The implementation of the Carbon Border Adjustment Mechanism (CBAM) has made the customs system a key tool in the European Union’s (EU) fight against climate change.
CBAM, applied to imports of goods from third countries, establishes a fair price for carbon emissions during production with the aim of promoting the use of clean energy.
The CBAM Regulation officially came into effect on May 16, 2023, the day after its publication in the Official Journal of the EU, and began to be applied on a transitional basis on October 1. The first reporting period for importers will conclude on January 31, 2024.
Anticipating the end of this first reporting period, the Customs Foundation has released the book “CBAM: Carbon Border Adjustment Mechanism,” authored by Manolo González-Jaraba.
In this new book from the foundation, which already has 19 titles in its publishing catalog, the author analyzes this new European regulation applied to imported goods, which will have a significant impact on the community industry.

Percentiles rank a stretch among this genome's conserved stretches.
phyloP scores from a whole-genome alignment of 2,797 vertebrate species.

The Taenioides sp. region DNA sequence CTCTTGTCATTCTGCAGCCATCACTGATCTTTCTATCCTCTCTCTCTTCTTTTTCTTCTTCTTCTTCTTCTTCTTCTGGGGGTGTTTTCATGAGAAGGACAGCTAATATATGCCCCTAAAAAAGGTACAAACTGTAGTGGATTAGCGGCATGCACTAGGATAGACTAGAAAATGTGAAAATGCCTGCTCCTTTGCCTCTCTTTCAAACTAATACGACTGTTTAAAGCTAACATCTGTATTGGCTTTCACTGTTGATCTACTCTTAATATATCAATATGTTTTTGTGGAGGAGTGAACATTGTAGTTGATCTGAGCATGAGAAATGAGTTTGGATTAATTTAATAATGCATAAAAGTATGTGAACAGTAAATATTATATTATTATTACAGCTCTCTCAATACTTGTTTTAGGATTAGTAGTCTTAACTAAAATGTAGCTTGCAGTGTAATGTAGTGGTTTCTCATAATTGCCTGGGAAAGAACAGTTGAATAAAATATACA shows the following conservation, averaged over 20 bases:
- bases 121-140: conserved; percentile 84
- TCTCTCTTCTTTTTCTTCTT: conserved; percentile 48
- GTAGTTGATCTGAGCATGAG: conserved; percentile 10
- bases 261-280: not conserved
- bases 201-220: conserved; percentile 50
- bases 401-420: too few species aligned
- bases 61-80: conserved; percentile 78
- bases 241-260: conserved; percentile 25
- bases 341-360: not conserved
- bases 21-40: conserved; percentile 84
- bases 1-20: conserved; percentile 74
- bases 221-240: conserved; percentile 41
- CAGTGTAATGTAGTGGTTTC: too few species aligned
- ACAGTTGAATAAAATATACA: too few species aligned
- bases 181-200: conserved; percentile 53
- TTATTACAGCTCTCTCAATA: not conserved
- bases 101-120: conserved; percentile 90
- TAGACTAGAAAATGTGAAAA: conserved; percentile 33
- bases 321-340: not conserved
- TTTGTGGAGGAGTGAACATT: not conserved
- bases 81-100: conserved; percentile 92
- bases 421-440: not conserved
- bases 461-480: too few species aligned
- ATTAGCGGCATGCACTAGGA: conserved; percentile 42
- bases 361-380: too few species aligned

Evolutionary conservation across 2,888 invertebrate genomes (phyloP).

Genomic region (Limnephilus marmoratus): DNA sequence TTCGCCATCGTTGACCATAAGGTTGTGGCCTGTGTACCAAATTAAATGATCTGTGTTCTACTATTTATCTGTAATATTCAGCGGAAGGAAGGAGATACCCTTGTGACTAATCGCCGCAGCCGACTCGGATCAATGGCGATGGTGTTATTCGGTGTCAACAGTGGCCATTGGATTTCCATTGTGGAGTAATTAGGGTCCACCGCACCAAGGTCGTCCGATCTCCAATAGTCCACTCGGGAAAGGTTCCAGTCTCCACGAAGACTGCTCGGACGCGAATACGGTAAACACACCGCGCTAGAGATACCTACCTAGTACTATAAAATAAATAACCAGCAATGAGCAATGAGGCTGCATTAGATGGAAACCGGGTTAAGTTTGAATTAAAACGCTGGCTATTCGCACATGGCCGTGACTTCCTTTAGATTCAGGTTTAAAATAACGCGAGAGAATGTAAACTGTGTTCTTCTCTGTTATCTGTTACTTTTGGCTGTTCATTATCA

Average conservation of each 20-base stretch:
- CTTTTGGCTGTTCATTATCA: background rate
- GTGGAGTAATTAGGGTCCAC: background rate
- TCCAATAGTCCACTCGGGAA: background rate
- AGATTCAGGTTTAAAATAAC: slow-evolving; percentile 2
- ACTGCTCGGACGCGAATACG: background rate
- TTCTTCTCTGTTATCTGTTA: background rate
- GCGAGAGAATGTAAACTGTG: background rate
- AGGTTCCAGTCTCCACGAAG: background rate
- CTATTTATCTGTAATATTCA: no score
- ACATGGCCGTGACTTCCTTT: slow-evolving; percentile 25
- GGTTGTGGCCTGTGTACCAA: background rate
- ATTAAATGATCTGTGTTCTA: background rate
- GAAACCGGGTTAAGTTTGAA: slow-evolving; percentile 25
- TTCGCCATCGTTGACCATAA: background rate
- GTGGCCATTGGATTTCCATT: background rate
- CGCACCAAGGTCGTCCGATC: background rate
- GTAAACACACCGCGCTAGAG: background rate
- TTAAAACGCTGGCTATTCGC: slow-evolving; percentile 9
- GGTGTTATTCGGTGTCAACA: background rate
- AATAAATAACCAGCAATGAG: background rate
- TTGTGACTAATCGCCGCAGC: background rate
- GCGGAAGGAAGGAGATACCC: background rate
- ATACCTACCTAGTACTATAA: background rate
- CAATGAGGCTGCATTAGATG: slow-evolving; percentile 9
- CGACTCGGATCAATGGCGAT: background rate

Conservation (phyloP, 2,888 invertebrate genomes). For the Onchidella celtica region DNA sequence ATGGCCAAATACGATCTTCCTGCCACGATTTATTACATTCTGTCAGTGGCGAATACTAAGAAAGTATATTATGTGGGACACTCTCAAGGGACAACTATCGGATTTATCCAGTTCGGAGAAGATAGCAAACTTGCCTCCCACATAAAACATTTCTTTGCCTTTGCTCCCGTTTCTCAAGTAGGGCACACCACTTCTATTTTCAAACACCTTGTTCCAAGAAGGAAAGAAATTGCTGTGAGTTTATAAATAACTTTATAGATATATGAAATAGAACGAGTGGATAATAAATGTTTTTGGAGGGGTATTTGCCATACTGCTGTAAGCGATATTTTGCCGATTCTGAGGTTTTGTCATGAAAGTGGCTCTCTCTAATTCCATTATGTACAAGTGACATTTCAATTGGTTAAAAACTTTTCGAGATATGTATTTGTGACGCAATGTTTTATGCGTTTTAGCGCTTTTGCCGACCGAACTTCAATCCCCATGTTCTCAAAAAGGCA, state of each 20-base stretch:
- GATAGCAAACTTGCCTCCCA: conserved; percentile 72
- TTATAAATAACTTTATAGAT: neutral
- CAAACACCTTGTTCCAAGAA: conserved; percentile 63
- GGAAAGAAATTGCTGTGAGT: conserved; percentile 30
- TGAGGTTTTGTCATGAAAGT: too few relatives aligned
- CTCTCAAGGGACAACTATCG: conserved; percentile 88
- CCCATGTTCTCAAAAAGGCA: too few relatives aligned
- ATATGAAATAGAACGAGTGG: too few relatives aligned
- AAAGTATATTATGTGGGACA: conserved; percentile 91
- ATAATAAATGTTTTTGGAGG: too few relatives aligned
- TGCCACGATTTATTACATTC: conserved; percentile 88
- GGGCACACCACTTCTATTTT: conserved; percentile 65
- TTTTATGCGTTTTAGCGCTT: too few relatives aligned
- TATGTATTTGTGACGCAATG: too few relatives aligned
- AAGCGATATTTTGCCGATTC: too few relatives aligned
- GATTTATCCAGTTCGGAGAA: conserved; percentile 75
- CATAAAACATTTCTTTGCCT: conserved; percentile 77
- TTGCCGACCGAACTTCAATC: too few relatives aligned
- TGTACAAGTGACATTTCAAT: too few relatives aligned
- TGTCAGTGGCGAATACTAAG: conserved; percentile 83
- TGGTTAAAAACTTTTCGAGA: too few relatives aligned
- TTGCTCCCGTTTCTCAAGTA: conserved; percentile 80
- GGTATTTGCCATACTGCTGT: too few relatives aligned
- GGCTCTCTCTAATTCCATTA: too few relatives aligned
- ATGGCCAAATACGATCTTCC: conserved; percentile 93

CBAM aims to prevent carbon leakage, which occurs when companies based in the EU shift polluting production to countries with less stringent climate policies or when EU products are replaced by carbon-intensive imports.
The climate crisis is global, and solutions to this serious problem must also be global. Hence the importance of providing tools to the customs system to prevent the circumvention of stricter environmental regulations.
Manolo González-Jaraba emphasizes this point in his book, which not only unpacks the new community regulation but also offers a comprehensive view of the actions taken by the European Union for the benefit of the environment in the areas of deforestation, fiscal policy, and community trade policy.